Browsers’ Private Mode: Is It What We Were Promised?
Hughes, Kris; Papadopoulos, Pavlos; Pitropakis, Nikolaos; Smales, Adrian; Ahmad, Jawad; Buchanan, William J.
Dr Pavlos Papadopoulos P.Papadopoulos@napier.ac.uk
Dr Nick Pitropakis N.Pitropakis@napier.ac.uk
Adrian Smales A.Smales@napier.ac.uk
Dr Jawad Ahmad J.Ahmad@napier.ac.uk
Prof Bill Buchanan B.Buchanan@napier.ac.uk
Web browsers are one of the most used applications on every computational device in our days. Hence, they play a pivotal role in any forensic investigation and help determine if nefarious or suspicious activity has occurred on that device. Our study investigates the usage of private mode and browsing artefacts within four prevalent web browsers and is focused on analyzing both hard disk and random access memory. Forensic analysis on the target device showed that using private mode matched each of the web browser vendors’ claims, such as that browsing activity, search history, cookies and temporary files that are not saved in the device’s hard disks. However, in volatile memory analysis, a majority of artefacts within the test cases were retrieved. Hence, a malicious actor performing a similar approach could potentially retrieve sensitive information left behind on the device without the user’s consent.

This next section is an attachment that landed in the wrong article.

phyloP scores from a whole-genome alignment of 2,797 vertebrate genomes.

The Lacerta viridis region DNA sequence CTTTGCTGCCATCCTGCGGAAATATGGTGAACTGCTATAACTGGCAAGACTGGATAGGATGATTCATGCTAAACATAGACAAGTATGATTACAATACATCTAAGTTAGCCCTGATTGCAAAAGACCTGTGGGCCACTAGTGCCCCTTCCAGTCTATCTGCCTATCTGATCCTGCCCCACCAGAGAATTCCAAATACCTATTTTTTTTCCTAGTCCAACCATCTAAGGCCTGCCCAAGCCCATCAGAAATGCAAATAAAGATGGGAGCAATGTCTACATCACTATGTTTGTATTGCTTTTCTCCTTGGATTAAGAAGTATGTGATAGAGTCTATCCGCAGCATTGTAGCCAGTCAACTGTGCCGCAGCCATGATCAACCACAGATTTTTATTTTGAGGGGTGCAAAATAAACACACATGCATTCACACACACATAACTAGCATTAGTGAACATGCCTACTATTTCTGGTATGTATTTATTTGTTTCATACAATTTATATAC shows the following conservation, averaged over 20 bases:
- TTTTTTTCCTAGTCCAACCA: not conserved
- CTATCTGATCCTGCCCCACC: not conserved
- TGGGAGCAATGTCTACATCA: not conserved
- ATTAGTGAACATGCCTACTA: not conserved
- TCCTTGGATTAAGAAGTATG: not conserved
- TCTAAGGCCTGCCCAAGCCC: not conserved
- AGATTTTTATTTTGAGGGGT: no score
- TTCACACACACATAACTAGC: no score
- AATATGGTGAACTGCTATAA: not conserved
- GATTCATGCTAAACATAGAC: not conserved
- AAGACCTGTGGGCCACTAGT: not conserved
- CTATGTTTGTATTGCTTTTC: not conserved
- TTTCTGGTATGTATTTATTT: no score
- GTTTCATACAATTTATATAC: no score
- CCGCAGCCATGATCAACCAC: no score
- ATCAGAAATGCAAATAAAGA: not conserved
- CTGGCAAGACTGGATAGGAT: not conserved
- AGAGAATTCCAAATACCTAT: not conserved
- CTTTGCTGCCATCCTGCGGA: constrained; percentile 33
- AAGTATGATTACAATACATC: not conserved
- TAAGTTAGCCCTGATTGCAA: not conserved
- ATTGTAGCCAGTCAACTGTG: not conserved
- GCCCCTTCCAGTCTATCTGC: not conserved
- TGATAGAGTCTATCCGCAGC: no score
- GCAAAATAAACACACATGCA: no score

Hughes, K., Papadopoulos, P., Pitropakis, N., Smales, A., Ahmad, J., & Buchanan, W. J. (2021). Browsers’ Private Mode: Is It What We Were Promised?. Computers, 10(12), Article 165. https://doi.org/10.3390/computers10120165
|Journal Article Type||Article|
|Acceptance Date||Nov 26, 2021|
|Online Publication Date||Dec 2, 2021|
|Deposit Date||Jan 13, 2022|
|Publicly Available Date||Jan 13, 2022|
|Peer Reviewed||Peer Reviewed|
|Keywords||digital forensic investigation; web browsers; private mode; artefacts|
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